Freddie Mac has instructed its mortgage servicers to stop referring foreclosure cases to Shapiro & Burson, the Virginia law firm accused of improper handling of more than 1,000 deeds for Maryland homes in foreclosure, the mortgage giant said this week.
Prosecutors in Prince George's County began investigating the firm in March after a paralegal formerly employed there filed a complaint alleging that deeds and foreclosure paperwork contained fraudulent signatures.
Freddie Mac, one of the two huge mortgage companies that buys loans and mortgage securities, removed Shapiro & Burson from its Maryland designated-counsel list during an update this week. The law firm's Virginia Beach location is still listed on Freddie Mac's Virginia list, but the firm was suspended from taking on any new Virginia foreclosure cases after March 23, a Freddie Mac spokesman said.
The spokesman, Brad German, called the decision "mutual" and said he could not comment on whether the continuing investigation by the Prince George's County state's attorney's office played a role. But Jose Portillo, the former Shapiro & Burson paralegal who complained to Maryland officials, said Freddie Mac contacted him in March to hear his allegations.
Shapiro & Burson was one of just two firms Freddie Mac had recommended in Maryland. This week, in addition to dropping Shapiro & Burson, the financier added three firms to the list.
"We are working with the firm on the orderly recovery and transfer of open Maryland cases and files to other law firms," German said in an email Thursday. "Servicers were also instructed to stop referring any new Freddie Mac foreclosure or bankruptcy cases to the firm."
German said firms are "from time to time" added to and dropped from the list. "We don't anticipate any impact" from Shapiro & Burson's removal from the designated-counsel list, he said in an interview.
John Burson, the law firm's managing partner, declined to comment.
On Wednesday, a spokesman for the Prince George's state's attorney said investigators are speaking with other individuals who have made accusations against the law firm. The state's attorney's office is working with state and federal law enforcement officials on the effort, the spokesman said.
"We are tracking down every possible lead we can, and we're working hard to get to the bottom of this," said Ramon V. Korionoff, chief of staff to the Prince George's state's attorney.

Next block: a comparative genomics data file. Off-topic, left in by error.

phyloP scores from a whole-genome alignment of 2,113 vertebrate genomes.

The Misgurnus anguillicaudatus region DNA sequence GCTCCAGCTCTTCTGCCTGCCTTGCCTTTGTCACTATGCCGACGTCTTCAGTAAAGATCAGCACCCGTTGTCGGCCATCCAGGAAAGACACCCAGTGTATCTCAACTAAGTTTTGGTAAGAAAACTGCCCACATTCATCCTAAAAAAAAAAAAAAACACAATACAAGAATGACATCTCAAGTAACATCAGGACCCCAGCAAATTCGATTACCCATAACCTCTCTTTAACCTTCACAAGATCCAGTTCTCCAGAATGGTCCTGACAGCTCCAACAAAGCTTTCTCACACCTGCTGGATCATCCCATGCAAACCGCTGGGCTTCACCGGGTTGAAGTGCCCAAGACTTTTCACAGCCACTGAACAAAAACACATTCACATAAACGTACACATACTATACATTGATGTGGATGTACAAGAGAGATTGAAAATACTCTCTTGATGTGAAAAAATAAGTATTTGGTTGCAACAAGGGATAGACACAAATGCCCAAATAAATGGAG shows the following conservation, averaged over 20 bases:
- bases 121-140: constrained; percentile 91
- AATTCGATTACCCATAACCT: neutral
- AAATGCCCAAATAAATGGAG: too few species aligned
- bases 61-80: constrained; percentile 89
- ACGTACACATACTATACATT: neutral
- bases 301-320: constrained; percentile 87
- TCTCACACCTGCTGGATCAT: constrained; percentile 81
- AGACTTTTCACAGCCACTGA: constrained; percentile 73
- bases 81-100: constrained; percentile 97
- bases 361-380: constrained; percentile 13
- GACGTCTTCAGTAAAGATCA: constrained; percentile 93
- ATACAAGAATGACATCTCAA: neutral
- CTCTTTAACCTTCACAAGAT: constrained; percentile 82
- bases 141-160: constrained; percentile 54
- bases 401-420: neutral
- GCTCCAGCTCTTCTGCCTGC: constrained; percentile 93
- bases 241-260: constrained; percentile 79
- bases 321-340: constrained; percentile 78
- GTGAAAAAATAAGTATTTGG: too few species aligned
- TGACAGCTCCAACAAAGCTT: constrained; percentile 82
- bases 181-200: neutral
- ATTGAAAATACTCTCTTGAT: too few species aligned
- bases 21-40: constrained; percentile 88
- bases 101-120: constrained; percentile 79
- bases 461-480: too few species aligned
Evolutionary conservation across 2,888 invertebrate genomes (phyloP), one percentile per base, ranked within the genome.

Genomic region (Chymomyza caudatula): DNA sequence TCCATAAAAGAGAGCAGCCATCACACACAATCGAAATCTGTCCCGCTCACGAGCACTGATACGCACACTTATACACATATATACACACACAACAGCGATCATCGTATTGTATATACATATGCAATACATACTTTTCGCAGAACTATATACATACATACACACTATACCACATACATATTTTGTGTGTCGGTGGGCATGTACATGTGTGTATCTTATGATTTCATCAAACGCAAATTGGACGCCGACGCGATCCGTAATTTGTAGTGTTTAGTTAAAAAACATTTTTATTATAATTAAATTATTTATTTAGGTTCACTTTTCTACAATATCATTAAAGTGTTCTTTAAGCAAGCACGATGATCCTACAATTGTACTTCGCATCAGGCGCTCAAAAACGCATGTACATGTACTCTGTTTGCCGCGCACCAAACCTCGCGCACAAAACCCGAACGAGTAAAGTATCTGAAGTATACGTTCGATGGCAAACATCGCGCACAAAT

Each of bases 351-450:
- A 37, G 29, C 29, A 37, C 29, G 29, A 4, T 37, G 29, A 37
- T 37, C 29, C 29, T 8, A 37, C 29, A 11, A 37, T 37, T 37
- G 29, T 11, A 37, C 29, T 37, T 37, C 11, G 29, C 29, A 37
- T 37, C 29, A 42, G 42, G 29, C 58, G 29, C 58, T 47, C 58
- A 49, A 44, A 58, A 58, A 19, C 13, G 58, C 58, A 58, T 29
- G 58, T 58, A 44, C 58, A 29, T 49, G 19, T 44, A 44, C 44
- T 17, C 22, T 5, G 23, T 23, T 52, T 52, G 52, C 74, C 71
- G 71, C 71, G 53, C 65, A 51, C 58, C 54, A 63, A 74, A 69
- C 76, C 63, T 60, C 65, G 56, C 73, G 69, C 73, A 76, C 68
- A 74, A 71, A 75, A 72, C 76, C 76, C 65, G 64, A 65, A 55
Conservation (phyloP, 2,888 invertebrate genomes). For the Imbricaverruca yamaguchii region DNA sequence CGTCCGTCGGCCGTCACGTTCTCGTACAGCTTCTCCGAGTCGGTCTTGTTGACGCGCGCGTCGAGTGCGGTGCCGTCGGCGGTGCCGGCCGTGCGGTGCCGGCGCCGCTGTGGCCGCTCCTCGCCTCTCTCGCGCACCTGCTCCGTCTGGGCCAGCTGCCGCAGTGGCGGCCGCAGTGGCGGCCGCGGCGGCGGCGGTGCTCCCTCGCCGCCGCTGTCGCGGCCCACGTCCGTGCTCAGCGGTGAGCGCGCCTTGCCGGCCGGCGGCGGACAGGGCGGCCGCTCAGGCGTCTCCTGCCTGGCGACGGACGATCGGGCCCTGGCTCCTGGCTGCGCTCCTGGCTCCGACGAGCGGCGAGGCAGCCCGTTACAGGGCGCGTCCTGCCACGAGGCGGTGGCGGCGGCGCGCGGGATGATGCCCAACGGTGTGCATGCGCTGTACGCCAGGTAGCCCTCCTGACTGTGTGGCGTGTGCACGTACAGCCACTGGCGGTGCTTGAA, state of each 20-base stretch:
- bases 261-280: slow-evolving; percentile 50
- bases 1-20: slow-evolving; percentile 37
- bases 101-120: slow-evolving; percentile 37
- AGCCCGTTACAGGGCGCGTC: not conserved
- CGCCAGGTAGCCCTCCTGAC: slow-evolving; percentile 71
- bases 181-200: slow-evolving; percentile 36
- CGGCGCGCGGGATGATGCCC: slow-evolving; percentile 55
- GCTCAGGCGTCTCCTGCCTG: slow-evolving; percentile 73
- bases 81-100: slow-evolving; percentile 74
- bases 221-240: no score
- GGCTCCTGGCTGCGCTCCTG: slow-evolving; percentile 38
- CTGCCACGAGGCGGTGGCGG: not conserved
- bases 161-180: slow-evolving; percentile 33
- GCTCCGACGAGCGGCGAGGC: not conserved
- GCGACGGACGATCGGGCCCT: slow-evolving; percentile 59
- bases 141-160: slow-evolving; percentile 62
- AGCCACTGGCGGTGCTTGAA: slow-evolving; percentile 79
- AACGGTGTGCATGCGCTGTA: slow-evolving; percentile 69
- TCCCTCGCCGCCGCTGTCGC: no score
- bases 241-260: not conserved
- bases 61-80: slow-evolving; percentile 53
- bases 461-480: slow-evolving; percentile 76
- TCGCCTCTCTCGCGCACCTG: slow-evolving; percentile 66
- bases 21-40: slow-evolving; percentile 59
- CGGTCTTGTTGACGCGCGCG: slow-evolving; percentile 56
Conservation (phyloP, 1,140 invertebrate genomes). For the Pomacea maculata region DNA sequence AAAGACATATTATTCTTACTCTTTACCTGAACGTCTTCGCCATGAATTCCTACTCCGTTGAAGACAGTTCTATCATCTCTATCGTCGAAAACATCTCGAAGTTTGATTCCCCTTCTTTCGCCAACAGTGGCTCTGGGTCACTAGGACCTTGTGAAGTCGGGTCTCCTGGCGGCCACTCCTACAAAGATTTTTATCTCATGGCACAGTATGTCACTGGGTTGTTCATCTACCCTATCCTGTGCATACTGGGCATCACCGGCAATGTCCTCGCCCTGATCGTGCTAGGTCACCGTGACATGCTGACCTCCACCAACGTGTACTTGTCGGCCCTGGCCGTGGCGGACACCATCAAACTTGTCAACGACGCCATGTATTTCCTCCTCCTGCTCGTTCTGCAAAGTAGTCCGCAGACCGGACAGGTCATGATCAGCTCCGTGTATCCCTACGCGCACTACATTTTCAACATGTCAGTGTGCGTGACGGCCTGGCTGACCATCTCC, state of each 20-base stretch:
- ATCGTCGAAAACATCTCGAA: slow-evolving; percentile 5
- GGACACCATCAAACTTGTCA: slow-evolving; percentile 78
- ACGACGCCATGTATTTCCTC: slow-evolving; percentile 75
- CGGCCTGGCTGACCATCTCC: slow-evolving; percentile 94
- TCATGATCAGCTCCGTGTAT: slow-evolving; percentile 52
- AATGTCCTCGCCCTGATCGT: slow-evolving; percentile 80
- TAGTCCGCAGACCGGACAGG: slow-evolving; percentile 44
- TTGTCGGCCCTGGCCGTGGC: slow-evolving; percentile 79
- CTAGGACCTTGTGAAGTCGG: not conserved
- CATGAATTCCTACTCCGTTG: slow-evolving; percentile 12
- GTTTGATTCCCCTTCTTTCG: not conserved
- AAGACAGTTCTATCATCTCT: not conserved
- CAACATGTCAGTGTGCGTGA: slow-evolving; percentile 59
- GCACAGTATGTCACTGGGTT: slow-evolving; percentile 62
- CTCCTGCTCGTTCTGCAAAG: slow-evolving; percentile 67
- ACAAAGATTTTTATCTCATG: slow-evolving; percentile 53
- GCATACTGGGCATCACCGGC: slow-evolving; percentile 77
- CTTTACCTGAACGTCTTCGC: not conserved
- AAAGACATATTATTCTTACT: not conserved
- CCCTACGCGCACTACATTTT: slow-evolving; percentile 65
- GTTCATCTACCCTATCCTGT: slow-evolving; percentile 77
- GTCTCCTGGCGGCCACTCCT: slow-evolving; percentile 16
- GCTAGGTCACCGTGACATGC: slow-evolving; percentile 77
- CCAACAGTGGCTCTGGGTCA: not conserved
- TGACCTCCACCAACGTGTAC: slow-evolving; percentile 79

The allegations are among the latest potential problems with foreclosures in the state. Admissions of falsified signatures at two Maryland foreclosure law firms prompted Maryland courts to put emergency rules in place last fall.
"Robo-signing" and other documentation problems popped up across the country last year, roiling the mortgage service industry and spawning investigations.
After allegations of widespread fraud at a huge foreclosure law firm in Florida last year, Freddie Mac removed the firm from its attorney list, saying in a statement that it was "deeply concerned about recent reports that some law firms handling foreclosure cases may have failed to follow appropriate legal standards in preparing or filing documents used in the prosecution of foreclosure cases."
In Maryland, mortgage servicers hire attorneys to shepherd homes through the foreclosure process as "trustees." While he worked at Shapiro & Burson, Portillo alleged, more than 1,000 deeds for Maryland foreclosures were handled not by the appointed trustee but by an outside lawyer who signed the trustee's name.
"Then they were recorded, and properties had been sold by the bank to new home buyers," said Portillo, who worked at the firm for about three years and said he was laid off with others in February.
If deeds aren't signed by the proper person, proving ownership of the home can be difficult or impossible.
While Freddie Mac is no longer recommending Shapiro & Burson on its Maryland cases, the other U.S. mortgage giant — Fannie Mae — continues to include the firm on its retained attorney list. Also on Fannie Mae's list are a Bethesda law firm that last year acknowledged filing foreclosure cases with false signatures, as well as a Baltimore law firm that employed several notaries who resigned their commissions this year after inquiries by state regulators.
A spokeswoman for Fannie Mae would not say whether the company is looking into any of the allegations.
"In instances when we learn about issues relating to the processing of foreclosure cases on our behalf, we immediately engage with the firm, evaluate the issues and the remediation efforts, and take appropriate action," said the spokeswoman, Amy Bonitatibus.